Movement as a Brain-Break to Increase Attention Span

Keeping the brain both relaxed and engaged is one way to help students learn. My previous post discussed breathing breaks as classroom brain breaks. However, as can happen in a classroom setting, or in any other learning environment, monotony, reduced stimulation and repetitive nature of information can lull the student’s brain and cause a lack of motivation to learn. How to solve this? In essence, the brain needs to be awakened as well as kept calm.

Movement exercises are also brain breaks to help students learn

Classroom movement breaks can wake up the brain to learn.
Classroom movement breaks can wake up the brain to learn (photo courtesy of

While breathing breaks help students calm their brains to process information and retain it more effectively, movement can wake up the brain from lethargy, increase attention span and help decision-making capabilities.

Here are three examples of using movement as a brain-break.

Sometimes students may think it is ridiculous to do these, so it may take some real motivational skills to help them experiment with body movement.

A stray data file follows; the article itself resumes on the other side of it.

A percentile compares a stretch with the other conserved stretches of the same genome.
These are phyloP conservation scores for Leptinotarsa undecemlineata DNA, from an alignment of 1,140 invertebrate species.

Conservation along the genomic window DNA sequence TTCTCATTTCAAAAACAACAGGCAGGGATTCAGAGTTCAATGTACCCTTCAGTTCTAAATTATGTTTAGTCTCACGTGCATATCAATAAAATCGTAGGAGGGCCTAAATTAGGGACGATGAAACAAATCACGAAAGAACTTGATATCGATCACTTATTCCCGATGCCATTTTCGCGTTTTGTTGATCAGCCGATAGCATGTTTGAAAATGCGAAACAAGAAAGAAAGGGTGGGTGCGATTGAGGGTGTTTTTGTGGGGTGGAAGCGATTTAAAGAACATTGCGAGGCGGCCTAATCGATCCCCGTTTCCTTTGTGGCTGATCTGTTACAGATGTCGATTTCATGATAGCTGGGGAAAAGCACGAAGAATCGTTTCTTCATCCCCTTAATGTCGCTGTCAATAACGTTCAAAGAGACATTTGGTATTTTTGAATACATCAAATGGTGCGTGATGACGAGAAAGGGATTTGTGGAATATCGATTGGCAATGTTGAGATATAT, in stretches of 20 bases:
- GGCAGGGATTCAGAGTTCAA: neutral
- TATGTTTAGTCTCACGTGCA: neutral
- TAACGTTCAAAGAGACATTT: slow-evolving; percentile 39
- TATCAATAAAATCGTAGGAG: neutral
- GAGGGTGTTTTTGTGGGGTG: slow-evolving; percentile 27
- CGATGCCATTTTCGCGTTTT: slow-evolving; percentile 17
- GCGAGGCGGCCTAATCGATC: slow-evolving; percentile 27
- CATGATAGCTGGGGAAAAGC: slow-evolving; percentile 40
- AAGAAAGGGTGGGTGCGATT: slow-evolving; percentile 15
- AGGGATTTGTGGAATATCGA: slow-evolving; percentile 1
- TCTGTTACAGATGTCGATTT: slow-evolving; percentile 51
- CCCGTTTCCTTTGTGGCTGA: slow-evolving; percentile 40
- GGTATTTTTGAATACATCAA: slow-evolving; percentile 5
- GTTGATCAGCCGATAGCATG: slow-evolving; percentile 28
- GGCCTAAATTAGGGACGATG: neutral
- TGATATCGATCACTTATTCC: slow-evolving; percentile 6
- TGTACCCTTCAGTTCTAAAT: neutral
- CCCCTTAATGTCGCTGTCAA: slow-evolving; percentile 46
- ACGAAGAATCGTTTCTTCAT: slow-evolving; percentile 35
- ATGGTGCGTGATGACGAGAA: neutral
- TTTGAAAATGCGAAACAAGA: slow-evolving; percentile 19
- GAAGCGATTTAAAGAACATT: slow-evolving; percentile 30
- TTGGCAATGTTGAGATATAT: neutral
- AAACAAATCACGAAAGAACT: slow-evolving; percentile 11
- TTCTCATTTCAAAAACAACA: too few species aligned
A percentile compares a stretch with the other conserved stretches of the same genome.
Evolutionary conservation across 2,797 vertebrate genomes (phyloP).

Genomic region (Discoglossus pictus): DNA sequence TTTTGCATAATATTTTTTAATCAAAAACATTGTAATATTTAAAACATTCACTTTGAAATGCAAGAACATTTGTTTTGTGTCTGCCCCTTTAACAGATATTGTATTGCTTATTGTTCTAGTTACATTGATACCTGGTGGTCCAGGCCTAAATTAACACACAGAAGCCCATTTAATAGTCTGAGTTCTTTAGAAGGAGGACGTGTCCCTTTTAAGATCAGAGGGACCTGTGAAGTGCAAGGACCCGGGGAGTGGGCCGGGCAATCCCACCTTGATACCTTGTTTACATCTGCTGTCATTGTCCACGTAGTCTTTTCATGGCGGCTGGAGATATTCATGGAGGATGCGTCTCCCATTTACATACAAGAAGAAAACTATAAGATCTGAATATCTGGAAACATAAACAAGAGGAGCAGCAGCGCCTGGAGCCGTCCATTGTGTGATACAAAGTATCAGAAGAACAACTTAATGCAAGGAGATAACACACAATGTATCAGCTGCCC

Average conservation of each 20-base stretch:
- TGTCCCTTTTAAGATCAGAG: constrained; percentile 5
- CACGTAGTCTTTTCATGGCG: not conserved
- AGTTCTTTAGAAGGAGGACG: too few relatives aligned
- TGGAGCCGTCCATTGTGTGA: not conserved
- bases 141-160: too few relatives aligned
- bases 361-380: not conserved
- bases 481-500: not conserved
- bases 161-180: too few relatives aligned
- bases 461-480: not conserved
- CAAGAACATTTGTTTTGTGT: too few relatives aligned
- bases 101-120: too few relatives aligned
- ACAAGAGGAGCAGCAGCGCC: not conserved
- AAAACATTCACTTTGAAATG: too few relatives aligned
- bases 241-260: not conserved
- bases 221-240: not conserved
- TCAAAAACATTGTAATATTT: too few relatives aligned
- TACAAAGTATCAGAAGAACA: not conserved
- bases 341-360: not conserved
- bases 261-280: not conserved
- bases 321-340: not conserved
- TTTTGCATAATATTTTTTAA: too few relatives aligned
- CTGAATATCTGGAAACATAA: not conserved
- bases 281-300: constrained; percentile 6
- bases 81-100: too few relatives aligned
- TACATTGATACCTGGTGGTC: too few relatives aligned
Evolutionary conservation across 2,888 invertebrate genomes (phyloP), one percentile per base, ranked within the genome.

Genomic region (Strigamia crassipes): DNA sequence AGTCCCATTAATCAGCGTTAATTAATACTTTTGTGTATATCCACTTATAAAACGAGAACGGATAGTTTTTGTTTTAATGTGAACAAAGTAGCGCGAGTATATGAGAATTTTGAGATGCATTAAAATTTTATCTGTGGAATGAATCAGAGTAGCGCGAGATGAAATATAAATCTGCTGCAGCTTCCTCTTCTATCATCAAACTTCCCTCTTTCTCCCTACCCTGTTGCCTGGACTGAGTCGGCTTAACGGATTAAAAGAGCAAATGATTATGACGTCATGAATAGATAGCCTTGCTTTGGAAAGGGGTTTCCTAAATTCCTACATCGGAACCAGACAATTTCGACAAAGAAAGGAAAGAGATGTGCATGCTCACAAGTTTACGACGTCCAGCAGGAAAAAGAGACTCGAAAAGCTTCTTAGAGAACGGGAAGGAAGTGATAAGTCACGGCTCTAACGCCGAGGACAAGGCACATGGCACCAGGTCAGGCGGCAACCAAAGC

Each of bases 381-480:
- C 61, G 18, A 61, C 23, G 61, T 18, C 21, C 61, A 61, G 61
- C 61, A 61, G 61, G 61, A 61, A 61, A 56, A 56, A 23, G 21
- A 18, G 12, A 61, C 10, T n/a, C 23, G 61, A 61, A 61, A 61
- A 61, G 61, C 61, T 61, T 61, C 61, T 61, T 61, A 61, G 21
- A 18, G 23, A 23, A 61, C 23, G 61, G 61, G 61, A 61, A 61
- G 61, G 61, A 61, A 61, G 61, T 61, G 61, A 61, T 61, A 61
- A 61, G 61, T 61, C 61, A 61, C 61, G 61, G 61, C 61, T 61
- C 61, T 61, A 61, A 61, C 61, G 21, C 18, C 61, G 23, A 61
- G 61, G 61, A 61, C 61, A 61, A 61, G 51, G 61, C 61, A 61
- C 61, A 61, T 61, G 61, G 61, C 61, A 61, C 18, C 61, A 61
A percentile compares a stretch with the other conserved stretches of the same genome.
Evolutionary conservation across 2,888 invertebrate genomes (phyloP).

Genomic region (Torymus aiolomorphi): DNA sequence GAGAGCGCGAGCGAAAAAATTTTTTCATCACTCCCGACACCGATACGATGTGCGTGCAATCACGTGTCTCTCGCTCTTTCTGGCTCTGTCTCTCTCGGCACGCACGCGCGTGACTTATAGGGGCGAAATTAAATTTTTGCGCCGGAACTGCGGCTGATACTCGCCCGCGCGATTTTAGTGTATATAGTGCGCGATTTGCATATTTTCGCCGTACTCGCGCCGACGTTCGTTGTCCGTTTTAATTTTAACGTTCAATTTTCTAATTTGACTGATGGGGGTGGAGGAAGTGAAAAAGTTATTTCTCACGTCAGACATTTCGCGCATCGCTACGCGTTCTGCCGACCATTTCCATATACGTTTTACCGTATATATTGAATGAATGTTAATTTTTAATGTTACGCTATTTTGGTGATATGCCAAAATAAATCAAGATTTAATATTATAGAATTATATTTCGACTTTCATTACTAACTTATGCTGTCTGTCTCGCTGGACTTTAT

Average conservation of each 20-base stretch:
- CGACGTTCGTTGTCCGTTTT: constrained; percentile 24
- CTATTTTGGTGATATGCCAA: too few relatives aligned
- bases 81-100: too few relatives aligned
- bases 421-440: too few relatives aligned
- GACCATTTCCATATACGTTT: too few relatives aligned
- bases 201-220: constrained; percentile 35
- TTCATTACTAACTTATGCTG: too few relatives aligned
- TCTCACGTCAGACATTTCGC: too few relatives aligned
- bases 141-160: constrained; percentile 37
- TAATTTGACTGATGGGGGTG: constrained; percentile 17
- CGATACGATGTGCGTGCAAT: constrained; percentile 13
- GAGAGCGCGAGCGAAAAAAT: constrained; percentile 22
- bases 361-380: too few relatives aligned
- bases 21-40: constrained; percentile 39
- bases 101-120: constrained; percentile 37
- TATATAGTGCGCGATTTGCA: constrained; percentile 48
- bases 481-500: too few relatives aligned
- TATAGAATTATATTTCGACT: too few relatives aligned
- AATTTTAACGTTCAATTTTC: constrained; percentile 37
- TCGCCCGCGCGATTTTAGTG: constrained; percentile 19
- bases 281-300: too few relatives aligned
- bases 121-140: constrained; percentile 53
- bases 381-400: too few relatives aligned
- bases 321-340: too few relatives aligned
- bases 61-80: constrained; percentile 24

Hook-ups – While sitting or standing, cross your legs, extend arms out, put one arm over the other and interlock your fingers, then bring your interlocked fingers to your chest.  Hold this position for a minute or so. Then, untwist hands and feet, and bring your hands in toward your chest. Hold this position for a minute.  During both parts of this exercise take slow deep breaths, pressing your tongue against the top of your mouth just behind your teeth when inhaling, and relaxing.  This helps you to relax and retrieve information stored in long-term memory.

Neck Rolls – When sitting or standing with good posture, drop your head down so your chin is barely touching your chest. Roll your neck slowly from ear to ear while taking long slow breaths. Only roll with neck down. This improves memory and thought.

Lazy 8’s – Draw a sideways eight in front of your face with your thumbs.  Your thumb should be about a foot from your eyes.  Don’t move your hand but follow your thumb.  Do it multiple times with each hand then bring your hands together and do it several more times. This can improve reading and writing skills.

It feels a bit strange to do some of these movements, but they can be very effective as another way to take a brain break. They can help the brain engage in a classroom setting and maximize learning, decision-making and retention. It seems like a minimal effort to help students expand their brain capacity and function more effectively in the classroom.

Gerry Vassar, President/CEO, Lakeside Educational Network

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